Jairam hints land law to make acquisition tough
Days after two steel giants cited land acquisition problems to scrap projects, Union rural development minister Jairam Ramesh spoke to Saubhadra Chatterji about the proposed land acquisition bill and said it may make acquisition for industries difficult.delhi Updated: Jul 23, 2013 12:30 IST
Days after two steel giants cited land acquisition problems to scrap projects worth Rs. 72,000 crore, Union rural development minister Jairam Ramesh acknowledged that the proposed land acquisition bill may make acquisition for industries difficult.
Ramesh, who has drawn up a new land acquisition bill to replace the Land Acquisition Act of 1894, spoke to HT on various aspects of the new law.
He said the bill is aimed at encouraging direct purchase of land and if private players want the government to buy land for them, it must be done under an equitable arrangement. Excerpts from the interview:
Two international steel giants, ArcelorMittal and Posco, have scrapped projects worth Rs 72,000 crore because of land acquisition problems. How do you react to this news?
The problems that these companies faced were issues related to state governments. It has nothing to do with the policies of the central government.
If the Land Acquisition, Rehabilitation and Resettlement (LRR) Act were in place, could these problems have been avoided?
Certainly! The incidents prove that the LRR law is all the more required now to make the land buying process transparent. It would have put a transparent mechanism in place and ensured land owners get their due.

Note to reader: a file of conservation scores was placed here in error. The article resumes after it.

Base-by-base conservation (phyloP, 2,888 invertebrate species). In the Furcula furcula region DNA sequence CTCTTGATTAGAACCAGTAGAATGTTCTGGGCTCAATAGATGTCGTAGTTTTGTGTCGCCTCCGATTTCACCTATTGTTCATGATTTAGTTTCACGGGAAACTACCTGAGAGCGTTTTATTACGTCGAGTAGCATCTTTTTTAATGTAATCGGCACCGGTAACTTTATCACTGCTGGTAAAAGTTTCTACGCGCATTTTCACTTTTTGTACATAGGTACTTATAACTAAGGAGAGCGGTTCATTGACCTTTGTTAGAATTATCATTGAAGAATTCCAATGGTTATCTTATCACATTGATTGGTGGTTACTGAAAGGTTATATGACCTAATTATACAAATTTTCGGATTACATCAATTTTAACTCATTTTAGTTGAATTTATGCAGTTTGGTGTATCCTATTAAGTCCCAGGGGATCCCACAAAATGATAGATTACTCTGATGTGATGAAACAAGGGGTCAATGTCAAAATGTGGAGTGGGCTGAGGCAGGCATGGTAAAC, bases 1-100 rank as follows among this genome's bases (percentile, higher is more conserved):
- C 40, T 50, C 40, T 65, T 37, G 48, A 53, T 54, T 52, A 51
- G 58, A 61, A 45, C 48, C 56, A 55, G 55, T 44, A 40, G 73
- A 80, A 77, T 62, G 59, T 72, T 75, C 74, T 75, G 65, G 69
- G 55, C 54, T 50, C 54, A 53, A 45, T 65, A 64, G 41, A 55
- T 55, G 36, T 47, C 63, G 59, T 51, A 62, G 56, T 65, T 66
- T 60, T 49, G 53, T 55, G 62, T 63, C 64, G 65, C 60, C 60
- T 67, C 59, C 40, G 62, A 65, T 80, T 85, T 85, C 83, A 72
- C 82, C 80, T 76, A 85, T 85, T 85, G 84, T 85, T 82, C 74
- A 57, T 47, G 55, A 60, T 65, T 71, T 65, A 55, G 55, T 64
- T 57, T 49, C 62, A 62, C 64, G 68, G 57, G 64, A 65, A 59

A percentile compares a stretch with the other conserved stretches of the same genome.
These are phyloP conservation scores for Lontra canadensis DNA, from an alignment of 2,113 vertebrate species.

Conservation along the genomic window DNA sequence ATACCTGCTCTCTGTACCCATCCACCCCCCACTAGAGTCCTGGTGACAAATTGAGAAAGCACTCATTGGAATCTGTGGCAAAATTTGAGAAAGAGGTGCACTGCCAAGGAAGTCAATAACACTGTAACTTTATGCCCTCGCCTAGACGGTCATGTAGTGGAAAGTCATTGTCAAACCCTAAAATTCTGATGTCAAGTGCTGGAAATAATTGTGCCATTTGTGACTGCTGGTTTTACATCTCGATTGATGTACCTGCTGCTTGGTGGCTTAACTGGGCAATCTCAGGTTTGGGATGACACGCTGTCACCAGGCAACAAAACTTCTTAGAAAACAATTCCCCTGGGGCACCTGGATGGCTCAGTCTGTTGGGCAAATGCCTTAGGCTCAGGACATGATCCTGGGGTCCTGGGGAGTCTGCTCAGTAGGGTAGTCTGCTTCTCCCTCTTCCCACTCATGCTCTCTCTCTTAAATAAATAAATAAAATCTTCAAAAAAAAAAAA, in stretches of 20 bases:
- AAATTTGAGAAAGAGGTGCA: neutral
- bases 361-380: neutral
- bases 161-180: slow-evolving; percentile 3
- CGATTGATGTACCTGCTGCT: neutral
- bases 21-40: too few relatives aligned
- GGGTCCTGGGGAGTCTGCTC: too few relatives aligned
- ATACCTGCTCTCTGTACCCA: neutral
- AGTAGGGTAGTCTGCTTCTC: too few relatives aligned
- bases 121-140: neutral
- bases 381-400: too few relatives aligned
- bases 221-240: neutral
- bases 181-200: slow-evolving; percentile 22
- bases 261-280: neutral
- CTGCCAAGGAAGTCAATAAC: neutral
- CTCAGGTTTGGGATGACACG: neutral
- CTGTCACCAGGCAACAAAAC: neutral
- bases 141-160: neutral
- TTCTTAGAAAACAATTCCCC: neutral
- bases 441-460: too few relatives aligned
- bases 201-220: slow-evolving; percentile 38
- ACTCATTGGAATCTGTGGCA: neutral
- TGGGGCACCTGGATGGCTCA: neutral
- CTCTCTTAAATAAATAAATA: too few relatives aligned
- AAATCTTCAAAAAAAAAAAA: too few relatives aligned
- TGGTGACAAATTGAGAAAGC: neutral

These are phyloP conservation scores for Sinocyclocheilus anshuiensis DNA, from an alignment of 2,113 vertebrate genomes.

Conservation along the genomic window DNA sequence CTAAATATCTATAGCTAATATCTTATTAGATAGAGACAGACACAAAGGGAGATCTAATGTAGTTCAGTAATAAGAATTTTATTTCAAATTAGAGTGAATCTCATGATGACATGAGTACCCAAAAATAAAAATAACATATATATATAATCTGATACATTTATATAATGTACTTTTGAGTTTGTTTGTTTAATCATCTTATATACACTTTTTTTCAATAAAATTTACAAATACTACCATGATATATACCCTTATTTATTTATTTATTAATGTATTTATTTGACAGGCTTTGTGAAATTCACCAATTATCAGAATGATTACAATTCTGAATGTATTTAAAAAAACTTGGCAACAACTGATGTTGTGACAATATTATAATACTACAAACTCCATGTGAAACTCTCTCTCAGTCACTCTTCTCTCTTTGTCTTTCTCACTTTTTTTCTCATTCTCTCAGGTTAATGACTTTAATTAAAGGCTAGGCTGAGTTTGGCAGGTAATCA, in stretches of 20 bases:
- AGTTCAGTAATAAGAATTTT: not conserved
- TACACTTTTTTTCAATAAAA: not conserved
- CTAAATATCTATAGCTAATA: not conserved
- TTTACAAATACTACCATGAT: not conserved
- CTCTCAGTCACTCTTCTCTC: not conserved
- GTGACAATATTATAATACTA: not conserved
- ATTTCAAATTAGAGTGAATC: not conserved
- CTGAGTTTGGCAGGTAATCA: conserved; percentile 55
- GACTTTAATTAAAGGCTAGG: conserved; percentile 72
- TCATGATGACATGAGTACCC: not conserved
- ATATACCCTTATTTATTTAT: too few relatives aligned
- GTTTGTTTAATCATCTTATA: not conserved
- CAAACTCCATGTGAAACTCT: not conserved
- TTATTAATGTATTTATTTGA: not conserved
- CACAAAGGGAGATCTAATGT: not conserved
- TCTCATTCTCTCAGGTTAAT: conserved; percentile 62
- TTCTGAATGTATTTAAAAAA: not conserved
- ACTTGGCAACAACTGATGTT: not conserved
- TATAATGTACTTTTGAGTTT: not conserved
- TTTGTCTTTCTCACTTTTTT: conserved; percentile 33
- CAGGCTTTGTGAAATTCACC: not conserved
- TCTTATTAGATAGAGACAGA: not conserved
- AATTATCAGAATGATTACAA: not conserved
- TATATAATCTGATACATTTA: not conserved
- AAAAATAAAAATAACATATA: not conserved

But some industry lobbies think the proposed law will lead to a steep hike in land prices.
If the bill leads to more direct land purchases by private players, so be it. Land acquisition had been too easy for too long for many private industries. But this can’t go on forever. The current law, enacted way back in 1894, has not been in the interest of livelihood earners.
It has been said that this bill may actually dissuade companies from investing in India. What’s your opinion on this?
Investments and industries are most welcome. But if they want the government to buy land for them, it must be done under an equitable arrangement where the land owners do not suffer. I am aware of the resentment in some quarters. But I expected this reaction. It is natural for those people who are reaping benefits of the current law to oppose the new law.
What is your agenda now?
My job is to ensure that the process of land acquisition is made transparent. For the first time, we are trying to do justice to the land owners, tribals and other vulnerable groups. We aim to redefine two most-abused provisions—the “public purpose” and the “emergency clause” in land dealings. The 1894 act was bad in design and worse in implementation. We will plug the loopholes